Slow Violence and the Representational Politics of Song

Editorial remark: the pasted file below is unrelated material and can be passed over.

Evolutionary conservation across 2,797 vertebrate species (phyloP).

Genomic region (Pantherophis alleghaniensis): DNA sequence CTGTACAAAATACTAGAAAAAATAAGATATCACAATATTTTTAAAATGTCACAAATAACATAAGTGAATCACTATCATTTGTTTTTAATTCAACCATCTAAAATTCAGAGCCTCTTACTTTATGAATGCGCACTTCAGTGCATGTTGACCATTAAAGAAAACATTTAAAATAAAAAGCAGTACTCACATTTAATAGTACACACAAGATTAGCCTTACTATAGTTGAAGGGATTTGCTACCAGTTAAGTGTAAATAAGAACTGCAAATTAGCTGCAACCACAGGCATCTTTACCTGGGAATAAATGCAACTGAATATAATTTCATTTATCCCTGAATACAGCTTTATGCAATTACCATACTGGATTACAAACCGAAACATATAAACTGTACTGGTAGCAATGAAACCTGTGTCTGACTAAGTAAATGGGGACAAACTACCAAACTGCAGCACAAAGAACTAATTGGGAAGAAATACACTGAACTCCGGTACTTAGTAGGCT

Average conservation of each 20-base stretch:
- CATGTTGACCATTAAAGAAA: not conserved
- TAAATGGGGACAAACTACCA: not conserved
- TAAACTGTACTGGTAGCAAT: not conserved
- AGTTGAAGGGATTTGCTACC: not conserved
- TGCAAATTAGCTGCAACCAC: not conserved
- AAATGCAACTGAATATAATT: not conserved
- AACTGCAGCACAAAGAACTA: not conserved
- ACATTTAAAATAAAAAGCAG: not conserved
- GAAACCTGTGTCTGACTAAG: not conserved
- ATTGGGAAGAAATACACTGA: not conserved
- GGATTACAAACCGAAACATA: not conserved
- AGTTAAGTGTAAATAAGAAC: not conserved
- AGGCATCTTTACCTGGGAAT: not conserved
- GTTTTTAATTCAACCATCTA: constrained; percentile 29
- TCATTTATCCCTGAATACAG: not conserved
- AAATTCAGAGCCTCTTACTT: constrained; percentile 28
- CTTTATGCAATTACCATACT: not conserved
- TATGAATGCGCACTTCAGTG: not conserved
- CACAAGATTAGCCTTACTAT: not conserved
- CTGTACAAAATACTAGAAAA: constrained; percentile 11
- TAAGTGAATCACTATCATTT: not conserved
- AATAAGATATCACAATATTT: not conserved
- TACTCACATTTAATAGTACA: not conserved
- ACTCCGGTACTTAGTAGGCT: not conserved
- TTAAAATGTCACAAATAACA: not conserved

In Nixon’s analysis of slow violence (2011: 7) ‘attritional catastrophes...are marked above all by displacements’. Our research witnessed the sudden auction of social (public) housing in 2015-16 in a former coalmining community in North East England, after decades of managed decline by a voluntary sector Housing Association now operating by market principles. Earlier state violence prior to and during the 1980s coalmine closures not only did long term social damage, but anticipated the form and manner of subsequent assaults through welfare reform and increasingly inequitable national housing policies. Our enquiry examines the use of song to explore and represent this context of growing housing insecurity, a deteriorating physical environment and fragmenting community, and the many everyday ways in which residents are contesting these changes. Reflecting on our participatory action research project, we discuss the practice and political possibilities of song in representing place, making slow violence visible and supporting resistance. The paper is authored by two North East songwriter/performers who gathered stories in the village and offered them back, and the social geographer leading the wider project. It includes song lyrics and links to the collection of 10 Horden songs and videos, ‘Our Streets Are Numbered’.
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